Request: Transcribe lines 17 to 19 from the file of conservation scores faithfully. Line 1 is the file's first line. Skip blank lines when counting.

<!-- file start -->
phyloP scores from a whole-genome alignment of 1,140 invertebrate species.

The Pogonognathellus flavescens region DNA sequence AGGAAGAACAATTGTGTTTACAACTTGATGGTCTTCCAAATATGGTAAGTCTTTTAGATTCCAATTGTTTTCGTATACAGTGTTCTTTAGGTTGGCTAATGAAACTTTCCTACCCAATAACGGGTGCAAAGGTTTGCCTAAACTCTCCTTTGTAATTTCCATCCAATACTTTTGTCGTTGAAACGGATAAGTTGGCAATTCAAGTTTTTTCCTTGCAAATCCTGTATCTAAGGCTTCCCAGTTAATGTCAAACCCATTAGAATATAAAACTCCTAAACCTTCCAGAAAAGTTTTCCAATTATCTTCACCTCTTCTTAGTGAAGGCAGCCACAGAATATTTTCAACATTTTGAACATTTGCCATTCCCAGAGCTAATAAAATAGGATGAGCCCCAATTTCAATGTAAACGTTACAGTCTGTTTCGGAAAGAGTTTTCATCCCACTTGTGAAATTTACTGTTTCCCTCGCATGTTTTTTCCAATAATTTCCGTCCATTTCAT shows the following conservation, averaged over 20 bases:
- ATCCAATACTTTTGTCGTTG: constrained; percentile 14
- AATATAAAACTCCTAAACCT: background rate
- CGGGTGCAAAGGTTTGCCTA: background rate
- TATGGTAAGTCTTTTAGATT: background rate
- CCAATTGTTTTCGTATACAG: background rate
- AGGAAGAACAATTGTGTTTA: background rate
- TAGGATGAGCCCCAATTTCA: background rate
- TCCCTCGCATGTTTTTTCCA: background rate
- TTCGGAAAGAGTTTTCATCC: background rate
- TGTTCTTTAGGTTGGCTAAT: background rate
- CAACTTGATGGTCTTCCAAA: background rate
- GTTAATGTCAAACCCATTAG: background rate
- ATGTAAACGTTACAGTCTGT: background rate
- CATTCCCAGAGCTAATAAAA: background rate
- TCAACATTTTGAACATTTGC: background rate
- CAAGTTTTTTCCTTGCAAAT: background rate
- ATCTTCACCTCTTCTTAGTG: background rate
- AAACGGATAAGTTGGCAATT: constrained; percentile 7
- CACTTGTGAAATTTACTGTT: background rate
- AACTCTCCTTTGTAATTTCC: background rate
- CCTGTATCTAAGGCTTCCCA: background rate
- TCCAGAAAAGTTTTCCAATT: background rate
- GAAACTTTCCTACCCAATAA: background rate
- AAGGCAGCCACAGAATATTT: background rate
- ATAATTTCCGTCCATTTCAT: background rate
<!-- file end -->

- TCAACATTTTGAACATTTGC: background rate
- CAAGTTTTTTCCTTGCAAAT: background rate
- ATCTTCACCTCTTCTTAGTG: background rate